15 minutes later, we were approached by (presumably the same) female employee of the SCG trust. She proceeded to tell us that two of our party needed to vacate the disabled section and proceed to the allocated seats. We politely pointed out that the disabled section was empty (apart from a bunch of nondisabled people standing there but, for some reason, not being evicted), and that should anybody else with a wheelchair arrive, we would immediately relocate. This wasn’t good enough, however. She insisted that we move. We repeated our argument, and refused to move, and she repeated her insistence, and threatened to have us expelled from the grounds. We ignored her, and went on watching the game.

A few minutes later we were approached by two police officers, and the conversation was had once again. The police officers were clearly uncomfortable, but stated that if we refused to comply, we would be expelled from the cricket ground. I asked whether they really would throw out a disabled wheelchair user for such a stupid rationale, and he replied that he would have no choice. When the woman’s back was turned, he told us under his breath that although he believed we were in the right, he would be obliged to do as she requested.

At this point we noted that the otherwise allocated seats had been taken by someone else – that they would need to be moved on before we could relocate. Also, I insisted upon going above her head – I wanted to speak to her manager. By now the situation had become absurd, and the woman and the two police officers retreated; presumably to talk strategy.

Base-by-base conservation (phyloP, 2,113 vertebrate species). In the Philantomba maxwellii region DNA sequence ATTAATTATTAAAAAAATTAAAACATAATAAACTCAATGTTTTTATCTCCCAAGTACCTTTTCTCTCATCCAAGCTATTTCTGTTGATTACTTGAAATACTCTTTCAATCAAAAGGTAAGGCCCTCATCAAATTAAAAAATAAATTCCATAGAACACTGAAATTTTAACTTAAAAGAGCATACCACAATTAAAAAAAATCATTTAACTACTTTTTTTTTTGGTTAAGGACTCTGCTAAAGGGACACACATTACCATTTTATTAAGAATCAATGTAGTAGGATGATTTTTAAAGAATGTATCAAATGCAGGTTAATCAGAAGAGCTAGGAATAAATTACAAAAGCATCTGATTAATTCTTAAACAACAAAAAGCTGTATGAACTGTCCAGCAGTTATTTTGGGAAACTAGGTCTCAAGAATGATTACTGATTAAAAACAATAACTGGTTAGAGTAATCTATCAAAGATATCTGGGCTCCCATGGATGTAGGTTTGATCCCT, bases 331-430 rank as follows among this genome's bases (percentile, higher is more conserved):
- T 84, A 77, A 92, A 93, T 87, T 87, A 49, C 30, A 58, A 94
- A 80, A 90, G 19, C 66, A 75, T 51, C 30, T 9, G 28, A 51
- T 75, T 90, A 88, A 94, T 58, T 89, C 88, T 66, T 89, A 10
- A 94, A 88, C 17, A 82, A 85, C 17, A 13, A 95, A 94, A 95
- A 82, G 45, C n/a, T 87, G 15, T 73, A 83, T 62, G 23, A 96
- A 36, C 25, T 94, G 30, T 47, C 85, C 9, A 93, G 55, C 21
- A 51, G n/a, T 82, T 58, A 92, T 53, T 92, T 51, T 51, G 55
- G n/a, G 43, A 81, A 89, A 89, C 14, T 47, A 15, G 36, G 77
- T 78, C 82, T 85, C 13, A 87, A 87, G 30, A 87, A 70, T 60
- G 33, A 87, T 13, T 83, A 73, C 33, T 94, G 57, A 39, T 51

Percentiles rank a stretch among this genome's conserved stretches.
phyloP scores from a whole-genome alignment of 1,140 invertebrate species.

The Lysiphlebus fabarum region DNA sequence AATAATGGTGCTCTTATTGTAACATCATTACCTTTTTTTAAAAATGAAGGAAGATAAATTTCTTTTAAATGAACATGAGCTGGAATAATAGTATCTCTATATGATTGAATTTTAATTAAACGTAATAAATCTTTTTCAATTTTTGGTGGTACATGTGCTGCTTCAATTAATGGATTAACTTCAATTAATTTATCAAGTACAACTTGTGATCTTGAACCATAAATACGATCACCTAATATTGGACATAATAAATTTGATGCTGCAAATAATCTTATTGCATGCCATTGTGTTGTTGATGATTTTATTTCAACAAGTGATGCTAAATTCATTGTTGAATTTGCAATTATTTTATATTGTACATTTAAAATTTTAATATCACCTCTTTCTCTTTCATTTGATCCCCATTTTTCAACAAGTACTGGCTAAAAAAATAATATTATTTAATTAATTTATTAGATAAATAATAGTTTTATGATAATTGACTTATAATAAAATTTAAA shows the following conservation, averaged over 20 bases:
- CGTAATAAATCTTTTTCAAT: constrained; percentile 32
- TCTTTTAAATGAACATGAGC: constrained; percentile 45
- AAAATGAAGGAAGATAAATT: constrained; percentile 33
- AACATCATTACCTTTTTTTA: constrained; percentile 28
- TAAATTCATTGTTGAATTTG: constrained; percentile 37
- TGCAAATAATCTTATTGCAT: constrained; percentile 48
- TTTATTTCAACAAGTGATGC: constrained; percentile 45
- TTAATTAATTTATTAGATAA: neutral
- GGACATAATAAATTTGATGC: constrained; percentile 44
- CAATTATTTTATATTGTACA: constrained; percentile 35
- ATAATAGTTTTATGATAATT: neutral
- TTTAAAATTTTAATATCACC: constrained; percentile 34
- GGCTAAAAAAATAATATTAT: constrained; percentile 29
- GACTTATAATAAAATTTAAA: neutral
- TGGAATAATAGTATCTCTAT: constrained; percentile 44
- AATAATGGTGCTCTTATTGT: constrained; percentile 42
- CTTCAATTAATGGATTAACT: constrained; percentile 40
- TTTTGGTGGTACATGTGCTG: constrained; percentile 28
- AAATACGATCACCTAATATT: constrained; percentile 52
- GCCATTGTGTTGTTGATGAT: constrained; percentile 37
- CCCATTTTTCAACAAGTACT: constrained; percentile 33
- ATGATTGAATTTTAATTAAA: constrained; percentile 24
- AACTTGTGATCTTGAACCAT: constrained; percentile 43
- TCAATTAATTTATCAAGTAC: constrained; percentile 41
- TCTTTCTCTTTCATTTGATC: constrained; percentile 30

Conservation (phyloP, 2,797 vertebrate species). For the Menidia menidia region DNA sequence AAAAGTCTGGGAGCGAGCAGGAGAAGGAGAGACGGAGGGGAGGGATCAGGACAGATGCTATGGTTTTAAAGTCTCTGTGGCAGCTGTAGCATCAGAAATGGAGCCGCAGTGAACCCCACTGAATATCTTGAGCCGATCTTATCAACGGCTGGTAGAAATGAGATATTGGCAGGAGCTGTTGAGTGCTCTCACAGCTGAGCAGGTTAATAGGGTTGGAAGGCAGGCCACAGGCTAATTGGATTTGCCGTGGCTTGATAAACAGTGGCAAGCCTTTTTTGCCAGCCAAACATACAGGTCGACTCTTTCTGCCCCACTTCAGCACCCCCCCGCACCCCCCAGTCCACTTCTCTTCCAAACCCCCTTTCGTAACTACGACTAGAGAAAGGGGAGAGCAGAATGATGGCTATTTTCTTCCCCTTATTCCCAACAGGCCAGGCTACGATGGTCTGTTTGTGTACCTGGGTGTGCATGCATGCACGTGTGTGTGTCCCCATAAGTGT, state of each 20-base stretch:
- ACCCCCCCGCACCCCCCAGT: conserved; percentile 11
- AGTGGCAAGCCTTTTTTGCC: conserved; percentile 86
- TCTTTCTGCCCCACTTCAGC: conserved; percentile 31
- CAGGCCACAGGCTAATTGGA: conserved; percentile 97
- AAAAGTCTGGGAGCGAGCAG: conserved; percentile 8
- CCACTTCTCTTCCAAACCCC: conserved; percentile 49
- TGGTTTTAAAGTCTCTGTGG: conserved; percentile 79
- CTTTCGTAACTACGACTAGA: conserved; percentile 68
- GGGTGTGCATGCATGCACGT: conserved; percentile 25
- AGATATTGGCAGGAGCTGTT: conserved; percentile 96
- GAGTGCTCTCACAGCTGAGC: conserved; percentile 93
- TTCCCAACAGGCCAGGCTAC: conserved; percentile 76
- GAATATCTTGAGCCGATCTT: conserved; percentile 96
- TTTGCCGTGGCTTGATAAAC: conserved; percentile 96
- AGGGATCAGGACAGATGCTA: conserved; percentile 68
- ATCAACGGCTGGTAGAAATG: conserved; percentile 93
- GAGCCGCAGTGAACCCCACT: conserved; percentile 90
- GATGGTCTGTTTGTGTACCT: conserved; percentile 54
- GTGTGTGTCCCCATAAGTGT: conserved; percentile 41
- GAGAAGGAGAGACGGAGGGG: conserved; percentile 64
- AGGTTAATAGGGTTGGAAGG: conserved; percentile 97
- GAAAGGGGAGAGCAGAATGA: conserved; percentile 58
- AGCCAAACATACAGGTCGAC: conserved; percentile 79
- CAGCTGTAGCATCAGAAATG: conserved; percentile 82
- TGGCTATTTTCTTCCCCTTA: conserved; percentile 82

A few minutes later we were approached by another SCG officer. He informed us that none of the other seats in the disabled section had been booked, and that we’d be welcome to use them until another person with a wheelchair arrived. Good solution, we said.

We also mentioned our neighbour’s difficulties, and so he went to speak to her. A few minutes later, with her two daughters now seated together, mum came over and thanked us.

It turned out to be a great game of cricket. Glenn Maxwell scored 100 runs in 51 balls, and Australia hit 372 runs. Sri Lanka made a good effort of the run chase, but fell short. We had a great afternoon and evening because lots of runs were scored, Australia won, and we’d been able to enjoy together.